The digital age and the development of screen reading software has made it possible for individuals who cannot read or comprehend regular print to access print in various ways, hence the term alternate text format. Alternate text format (ATF) refers to the variety of ways print can be accessed using different formats which may include: Electronic text (E-text), scanned material, digital recordings and, of course, Braille.
What materials are provided in ATF?
Required reading material for all courses, library materials and all media used by the University to communicate necessary information may be provided in alternate format, when needed for access.
Who uses ATF?
Students with varying disabilities are eligible for Alternate Text Format including students who have learning disabilities, physical disabilities, or are blind or have low- vision. At Metropolitan State University, twenty-four percent of the students requesting accommodations use ATF.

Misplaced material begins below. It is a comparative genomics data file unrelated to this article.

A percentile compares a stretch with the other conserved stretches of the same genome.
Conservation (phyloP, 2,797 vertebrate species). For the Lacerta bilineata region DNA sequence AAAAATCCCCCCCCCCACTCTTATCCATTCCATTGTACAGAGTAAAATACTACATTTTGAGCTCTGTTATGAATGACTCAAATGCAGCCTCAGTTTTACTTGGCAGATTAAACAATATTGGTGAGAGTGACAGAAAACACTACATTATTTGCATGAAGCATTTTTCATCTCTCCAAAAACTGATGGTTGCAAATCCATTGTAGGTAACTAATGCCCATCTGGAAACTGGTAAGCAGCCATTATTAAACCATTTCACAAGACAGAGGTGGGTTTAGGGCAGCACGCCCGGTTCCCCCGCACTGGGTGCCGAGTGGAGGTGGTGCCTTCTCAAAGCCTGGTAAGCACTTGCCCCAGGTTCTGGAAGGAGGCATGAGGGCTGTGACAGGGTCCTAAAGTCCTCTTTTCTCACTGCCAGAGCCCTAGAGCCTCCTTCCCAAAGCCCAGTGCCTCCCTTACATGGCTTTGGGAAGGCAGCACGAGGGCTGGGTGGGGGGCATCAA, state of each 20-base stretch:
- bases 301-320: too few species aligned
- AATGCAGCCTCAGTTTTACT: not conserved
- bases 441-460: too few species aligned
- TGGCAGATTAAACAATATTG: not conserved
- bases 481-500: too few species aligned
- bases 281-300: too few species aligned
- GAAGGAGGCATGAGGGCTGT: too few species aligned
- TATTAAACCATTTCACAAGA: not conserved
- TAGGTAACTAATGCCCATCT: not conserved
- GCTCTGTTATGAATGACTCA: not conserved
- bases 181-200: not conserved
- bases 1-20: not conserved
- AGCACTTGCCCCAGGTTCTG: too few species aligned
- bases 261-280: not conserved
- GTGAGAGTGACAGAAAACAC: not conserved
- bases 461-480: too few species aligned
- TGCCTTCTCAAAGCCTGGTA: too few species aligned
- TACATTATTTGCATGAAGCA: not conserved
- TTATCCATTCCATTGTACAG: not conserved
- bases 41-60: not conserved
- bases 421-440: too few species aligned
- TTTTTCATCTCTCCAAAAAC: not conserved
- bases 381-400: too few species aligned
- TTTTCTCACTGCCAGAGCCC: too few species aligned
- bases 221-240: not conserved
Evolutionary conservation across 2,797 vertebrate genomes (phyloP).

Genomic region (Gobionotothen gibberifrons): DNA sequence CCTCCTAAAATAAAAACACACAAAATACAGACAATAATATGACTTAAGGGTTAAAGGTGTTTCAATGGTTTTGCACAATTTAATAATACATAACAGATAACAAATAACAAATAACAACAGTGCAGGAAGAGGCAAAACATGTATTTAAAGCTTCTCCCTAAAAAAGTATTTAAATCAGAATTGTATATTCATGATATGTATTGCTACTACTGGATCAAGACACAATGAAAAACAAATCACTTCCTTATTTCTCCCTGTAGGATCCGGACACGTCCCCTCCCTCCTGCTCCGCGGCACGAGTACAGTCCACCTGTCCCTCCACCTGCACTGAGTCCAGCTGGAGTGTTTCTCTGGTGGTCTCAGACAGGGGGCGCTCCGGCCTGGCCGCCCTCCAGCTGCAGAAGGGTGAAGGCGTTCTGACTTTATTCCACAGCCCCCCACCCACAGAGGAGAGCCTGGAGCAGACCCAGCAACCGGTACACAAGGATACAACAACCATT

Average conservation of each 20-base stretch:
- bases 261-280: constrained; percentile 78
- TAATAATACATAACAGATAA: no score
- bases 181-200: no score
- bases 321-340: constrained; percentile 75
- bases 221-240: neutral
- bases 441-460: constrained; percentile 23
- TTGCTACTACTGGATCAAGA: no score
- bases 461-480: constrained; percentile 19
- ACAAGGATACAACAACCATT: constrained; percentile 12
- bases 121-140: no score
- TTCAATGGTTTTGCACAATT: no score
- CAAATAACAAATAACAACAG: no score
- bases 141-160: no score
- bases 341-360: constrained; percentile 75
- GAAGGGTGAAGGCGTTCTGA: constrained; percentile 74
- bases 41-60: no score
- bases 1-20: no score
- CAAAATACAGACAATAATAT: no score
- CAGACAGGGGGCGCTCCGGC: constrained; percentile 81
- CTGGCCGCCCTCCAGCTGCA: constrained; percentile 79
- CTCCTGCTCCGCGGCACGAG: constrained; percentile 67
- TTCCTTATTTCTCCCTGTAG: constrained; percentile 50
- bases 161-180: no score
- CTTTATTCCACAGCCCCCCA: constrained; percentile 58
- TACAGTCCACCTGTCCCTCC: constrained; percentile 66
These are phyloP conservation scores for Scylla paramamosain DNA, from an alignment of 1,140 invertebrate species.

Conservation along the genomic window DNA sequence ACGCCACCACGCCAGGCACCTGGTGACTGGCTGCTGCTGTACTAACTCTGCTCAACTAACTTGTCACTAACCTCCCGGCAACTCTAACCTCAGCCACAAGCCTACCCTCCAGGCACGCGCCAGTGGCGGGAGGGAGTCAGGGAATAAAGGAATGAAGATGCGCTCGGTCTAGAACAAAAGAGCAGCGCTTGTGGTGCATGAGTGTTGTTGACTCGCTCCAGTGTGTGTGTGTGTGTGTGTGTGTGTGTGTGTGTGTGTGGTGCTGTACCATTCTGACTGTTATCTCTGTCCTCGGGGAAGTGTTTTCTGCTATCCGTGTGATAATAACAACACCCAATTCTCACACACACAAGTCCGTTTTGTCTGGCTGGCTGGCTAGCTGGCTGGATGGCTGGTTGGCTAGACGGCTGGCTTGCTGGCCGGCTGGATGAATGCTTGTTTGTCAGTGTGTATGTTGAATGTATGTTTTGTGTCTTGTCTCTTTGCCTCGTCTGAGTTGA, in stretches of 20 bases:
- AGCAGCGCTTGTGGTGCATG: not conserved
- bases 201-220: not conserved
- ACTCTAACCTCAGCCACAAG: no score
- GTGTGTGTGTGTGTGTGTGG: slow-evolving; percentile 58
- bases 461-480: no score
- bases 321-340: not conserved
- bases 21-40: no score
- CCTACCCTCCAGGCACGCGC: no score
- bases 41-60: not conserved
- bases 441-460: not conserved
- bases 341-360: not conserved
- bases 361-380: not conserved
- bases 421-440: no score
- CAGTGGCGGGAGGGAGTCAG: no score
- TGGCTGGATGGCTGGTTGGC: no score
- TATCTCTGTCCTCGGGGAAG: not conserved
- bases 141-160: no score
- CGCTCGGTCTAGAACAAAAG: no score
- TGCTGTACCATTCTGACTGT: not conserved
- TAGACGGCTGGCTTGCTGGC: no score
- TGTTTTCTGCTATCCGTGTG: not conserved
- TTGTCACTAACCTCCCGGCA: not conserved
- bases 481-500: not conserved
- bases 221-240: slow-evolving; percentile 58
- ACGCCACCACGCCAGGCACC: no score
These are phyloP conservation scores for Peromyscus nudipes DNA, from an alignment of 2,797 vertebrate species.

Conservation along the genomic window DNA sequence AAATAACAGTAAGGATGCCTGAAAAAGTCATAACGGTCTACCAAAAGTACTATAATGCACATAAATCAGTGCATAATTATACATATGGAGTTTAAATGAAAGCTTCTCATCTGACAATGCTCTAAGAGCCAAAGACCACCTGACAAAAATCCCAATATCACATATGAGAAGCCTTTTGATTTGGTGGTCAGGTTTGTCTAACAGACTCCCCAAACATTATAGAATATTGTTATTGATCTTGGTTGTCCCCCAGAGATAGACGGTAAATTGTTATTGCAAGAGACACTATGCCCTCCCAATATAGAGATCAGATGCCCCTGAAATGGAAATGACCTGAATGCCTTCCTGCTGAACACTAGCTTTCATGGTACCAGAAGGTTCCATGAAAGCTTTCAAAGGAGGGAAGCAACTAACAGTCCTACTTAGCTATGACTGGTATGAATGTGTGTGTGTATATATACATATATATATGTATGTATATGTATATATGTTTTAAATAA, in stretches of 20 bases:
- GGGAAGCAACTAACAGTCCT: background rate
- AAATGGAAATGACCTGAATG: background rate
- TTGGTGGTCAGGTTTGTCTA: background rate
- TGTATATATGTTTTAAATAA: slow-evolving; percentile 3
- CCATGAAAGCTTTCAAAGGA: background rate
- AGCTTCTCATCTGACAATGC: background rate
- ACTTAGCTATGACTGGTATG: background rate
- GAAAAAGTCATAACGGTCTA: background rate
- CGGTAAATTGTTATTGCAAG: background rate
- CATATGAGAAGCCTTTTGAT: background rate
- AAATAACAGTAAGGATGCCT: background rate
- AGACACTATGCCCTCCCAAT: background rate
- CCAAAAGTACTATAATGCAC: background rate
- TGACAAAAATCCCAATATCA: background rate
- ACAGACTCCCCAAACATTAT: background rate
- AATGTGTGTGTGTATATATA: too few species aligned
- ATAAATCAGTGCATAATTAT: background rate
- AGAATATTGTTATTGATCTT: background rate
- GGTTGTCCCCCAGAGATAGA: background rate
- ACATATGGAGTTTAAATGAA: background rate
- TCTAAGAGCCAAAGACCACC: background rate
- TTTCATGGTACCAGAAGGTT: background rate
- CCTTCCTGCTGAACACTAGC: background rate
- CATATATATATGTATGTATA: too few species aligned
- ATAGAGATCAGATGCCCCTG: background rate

What are the sources for ATF?
Center for Accessibility Resources obtains Alternate Text Format from various sources including Learning Ally, State Services for the Blind-Communication Center, publishers and a digital publishing company for scanning.
It can take more than six weeks if a book needs to be converted to ATF. Note: At the college level, most books are provided in a digital format. For those courses where Braille is the preferred format, speak with Center for Accessibility Resources as soon as possible. If there is no Braille version available, it may take several months to convert a book.
Students must use Priority Registration to ensure the timely conversions of required reading material.